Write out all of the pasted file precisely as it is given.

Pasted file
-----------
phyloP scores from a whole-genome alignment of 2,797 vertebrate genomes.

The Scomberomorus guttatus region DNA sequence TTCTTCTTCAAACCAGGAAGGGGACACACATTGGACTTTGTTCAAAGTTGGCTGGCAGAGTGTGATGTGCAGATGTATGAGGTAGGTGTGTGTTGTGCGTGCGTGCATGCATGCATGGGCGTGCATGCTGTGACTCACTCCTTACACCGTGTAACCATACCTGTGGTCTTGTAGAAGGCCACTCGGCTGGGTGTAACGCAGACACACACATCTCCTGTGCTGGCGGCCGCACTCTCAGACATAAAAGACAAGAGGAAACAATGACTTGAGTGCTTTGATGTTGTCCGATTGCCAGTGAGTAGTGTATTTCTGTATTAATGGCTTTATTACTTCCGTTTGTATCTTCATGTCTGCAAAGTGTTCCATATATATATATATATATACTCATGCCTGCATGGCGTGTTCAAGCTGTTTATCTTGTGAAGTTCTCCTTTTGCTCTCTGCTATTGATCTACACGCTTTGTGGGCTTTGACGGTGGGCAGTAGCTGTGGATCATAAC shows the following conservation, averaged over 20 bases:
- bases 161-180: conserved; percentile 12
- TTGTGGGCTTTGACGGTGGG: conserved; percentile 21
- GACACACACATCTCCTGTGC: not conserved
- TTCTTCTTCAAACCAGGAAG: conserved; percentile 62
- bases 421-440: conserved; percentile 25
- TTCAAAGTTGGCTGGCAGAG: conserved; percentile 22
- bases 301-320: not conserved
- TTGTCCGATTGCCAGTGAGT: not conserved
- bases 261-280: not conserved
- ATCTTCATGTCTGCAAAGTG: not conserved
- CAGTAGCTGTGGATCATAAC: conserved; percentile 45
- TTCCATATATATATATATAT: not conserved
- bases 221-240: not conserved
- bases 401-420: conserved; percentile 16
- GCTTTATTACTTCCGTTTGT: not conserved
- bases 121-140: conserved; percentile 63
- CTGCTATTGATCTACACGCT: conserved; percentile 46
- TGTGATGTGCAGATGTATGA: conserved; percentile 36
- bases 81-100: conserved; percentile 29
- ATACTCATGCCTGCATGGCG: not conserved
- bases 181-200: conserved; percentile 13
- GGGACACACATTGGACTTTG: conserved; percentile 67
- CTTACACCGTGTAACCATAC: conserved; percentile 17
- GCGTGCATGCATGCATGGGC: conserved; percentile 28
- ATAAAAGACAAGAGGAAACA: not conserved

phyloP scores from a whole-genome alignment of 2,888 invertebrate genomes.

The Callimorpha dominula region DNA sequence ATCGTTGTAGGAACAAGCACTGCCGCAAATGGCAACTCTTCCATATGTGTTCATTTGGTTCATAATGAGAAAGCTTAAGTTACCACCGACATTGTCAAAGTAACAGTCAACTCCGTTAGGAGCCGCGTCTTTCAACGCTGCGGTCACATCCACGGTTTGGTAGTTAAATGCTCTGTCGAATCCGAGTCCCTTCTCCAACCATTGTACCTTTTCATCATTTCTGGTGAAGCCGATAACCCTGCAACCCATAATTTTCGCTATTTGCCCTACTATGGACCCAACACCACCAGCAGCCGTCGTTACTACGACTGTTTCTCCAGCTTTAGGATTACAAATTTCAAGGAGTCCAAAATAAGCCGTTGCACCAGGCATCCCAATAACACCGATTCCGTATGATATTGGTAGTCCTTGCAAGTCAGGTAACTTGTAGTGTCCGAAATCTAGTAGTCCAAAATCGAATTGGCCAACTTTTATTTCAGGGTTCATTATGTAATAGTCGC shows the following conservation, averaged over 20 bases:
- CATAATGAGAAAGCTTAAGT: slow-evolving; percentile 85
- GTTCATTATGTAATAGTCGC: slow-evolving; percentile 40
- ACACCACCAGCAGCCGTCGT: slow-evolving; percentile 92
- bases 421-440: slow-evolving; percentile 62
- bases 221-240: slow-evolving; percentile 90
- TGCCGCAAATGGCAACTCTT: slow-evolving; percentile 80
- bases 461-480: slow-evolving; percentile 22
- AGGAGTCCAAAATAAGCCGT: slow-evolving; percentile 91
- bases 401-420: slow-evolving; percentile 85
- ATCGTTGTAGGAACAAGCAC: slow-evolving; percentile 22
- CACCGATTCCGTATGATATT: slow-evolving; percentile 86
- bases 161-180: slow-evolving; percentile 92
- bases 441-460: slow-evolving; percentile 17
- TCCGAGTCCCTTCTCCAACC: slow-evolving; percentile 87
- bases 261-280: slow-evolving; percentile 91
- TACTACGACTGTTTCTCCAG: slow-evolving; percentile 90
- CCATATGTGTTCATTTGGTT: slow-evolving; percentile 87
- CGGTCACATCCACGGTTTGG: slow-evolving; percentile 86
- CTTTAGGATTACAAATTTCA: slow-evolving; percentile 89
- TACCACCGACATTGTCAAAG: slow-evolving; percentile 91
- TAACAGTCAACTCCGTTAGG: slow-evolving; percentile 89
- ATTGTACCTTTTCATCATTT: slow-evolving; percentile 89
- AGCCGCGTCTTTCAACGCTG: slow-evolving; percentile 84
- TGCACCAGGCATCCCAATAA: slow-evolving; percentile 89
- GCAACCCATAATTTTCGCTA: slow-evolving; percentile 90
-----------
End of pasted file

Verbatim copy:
phyloP scores from a whole-genome alignment of 2,797 vertebrate genomes.

The Scomberomorus guttatus region DNA sequence TTCTTCTTCAAACCAGGAAGGGGACACACATTGGACTTTGTTCAAAGTTGGCTGGCAGAGTGTGATGTGCAGATGTATGAGGTAGGTGTGTGTTGTGCGTGCGTGCATGCATGCATGGGCGTGCATGCTGTGACTCACTCCTTACACCGTGTAACCATACCTGTGGTCTTGTAGAAGGCCACTCGGCTGGGTGTAACGCAGACACACACATCTCCTGTGCTGGCGGCCGCACTCTCAGACATAAAAGACAAGAGGAAACAATGACTTGAGTGCTTTGATGTTGTCCGATTGCCAGTGAGTAGTGTATTTCTGTATTAATGGCTTTATTACTTCCGTTTGTATCTTCATGTCTGCAAAGTGTTCCATATATATATATATATATACTCATGCCTGCATGGCGTGTTCAAGCTGTTTATCTTGTGAAGTTCTCCTTTTGCTCTCTGCTATTGATCTACACGCTTTGTGGGCTTTGACGGTGGGCAGTAGCTGTGGATCATAAC shows the following conservation, averaged over 20 bases:
- bases 161-180: conserved; percentile 12
- TTGTGGGCTTTGACGGTGGG: conserved; percentile 21
- GACACACACATCTCCTGTGC: not conserved
- TTCTTCTTCAAACCAGGAAG: conserved; percentile 62
- bases 421-440: conserved; percentile 25
- TTCAAAGTTGGCTGGCAGAG: conserved; percentile 22
- bases 301-320: not conserved
- TTGTCCGATTGCCAGTGAGT: not conserved
- bases 261-280: not conserved
- ATCTTCATGTCTGCAAAGTG: not conserved
- CAGTAGCTGTGGATCATAAC: conserved; percentile 45
- TTCCATATATATATATATAT: not conserved
- bases 221-240: not conserved
- bases 401-420: conserved; percentile 16
- GCTTTATTACTTCCGTTTGT: not conserved
- bases 121-140: conserved; percentile 63
- CTGCTATTGATCTACACGCT: conserved; percentile 46
- TGTGATGTGCAGATGTATGA: conserved; percentile 36
- bases 81-100: conserved; percentile 29
- ATACTCATGCCTGCATGGCG: not conserved
- bases 181-200: conserved; percentile 13
- GGGACACACATTGGACTTTG: conserved; percentile 67
- CTTACACCGTGTAACCATAC: conserved; percentile 17
- GCGTGCATGCATGCATGGGC: conserved; percentile 28
- ATAAAAGACAAGAGGAAACA: not conserved

phyloP scores from a whole-genome alignment of 2,888 invertebrate genomes.

The Callimorpha dominula region DNA sequence ATCGTTGTAGGAACAAGCACTGCCGCAAATGGCAACTCTTCCATATGTGTTCATTTGGTTCATAATGAGAAAGCTTAAGTTACCACCGACATTGTCAAAGTAACAGTCAACTCCGTTAGGAGCCGCGTCTTTCAACGCTGCGGTCACATCCACGGTTTGGTAGTTAAATGCTCTGTCGAATCCGAGTCCCTTCTCCAACCATTGTACCTTTTCATCATTTCTGGTGAAGCCGATAACCCTGCAACCCATAATTTTCGCTATTTGCCCTACTATGGACCCAACACCACCAGCAGCCGTCGTTACTACGACTGTTTCTCCAGCTTTAGGATTACAAATTTCAAGGAGTCCAAAATAAGCCGTTGCACCAGGCATCCCAATAACACCGATTCCGTATGATATTGGTAGTCCTTGCAAGTCAGGTAACTTGTAGTGTCCGAAATCTAGTAGTCCAAAATCGAATTGGCCAACTTTTATTTCAGGGTTCATTATGTAATAGTCGC shows the following conservation, averaged over 20 bases:
- CATAATGAGAAAGCTTAAGT: slow-evolving; percentile 85
- GTTCATTATGTAATAGTCGC: slow-evolving; percentile 40
- ACACCACCAGCAGCCGTCGT: slow-evolving; percentile 92
- bases 421-440: slow-evolving; percentile 62
- bases 221-240: slow-evolving; percentile 90
- TGCCGCAAATGGCAACTCTT: slow-evolving; percentile 80
- bases 461-480: slow-evolving; percentile 22
- AGGAGTCCAAAATAAGCCGT: slow-evolving; percentile 91
- bases 401-420: slow-evolving; percentile 85
- ATCGTTGTAGGAACAAGCAC: slow-evolving; percentile 22
- CACCGATTCCGTATGATATT: slow-evolving; percentile 86
- bases 161-180: slow-evolving; percentile 92
- bases 441-460: slow-evolving; percentile 17
- TCCGAGTCCCTTCTCCAACC: slow-evolving; percentile 87
- bases 261-280: slow-evolving; percentile 91
- TACTACGACTGTTTCTCCAG: slow-evolving; percentile 90
- CCATATGTGTTCATTTGGTT: slow-evolving; percentile 87
- CGGTCACATCCACGGTTTGG: slow-evolving; percentile 86
- CTTTAGGATTACAAATTTCA: slow-evolving; percentile 89
- TACCACCGACATTGTCAAAG: slow-evolving; percentile 91
- TAACAGTCAACTCCGTTAGG: slow-evolving; percentile 89
- ATTGTACCTTTTCATCATTT: slow-evolving; percentile 89
- AGCCGCGTCTTTCAACGCTG: slow-evolving; percentile 84
- TGCACCAGGCATCCCAATAA: slow-evolving; percentile 89
- GCAACCCATAATTTTCGCTA: slow-evolving; percentile 90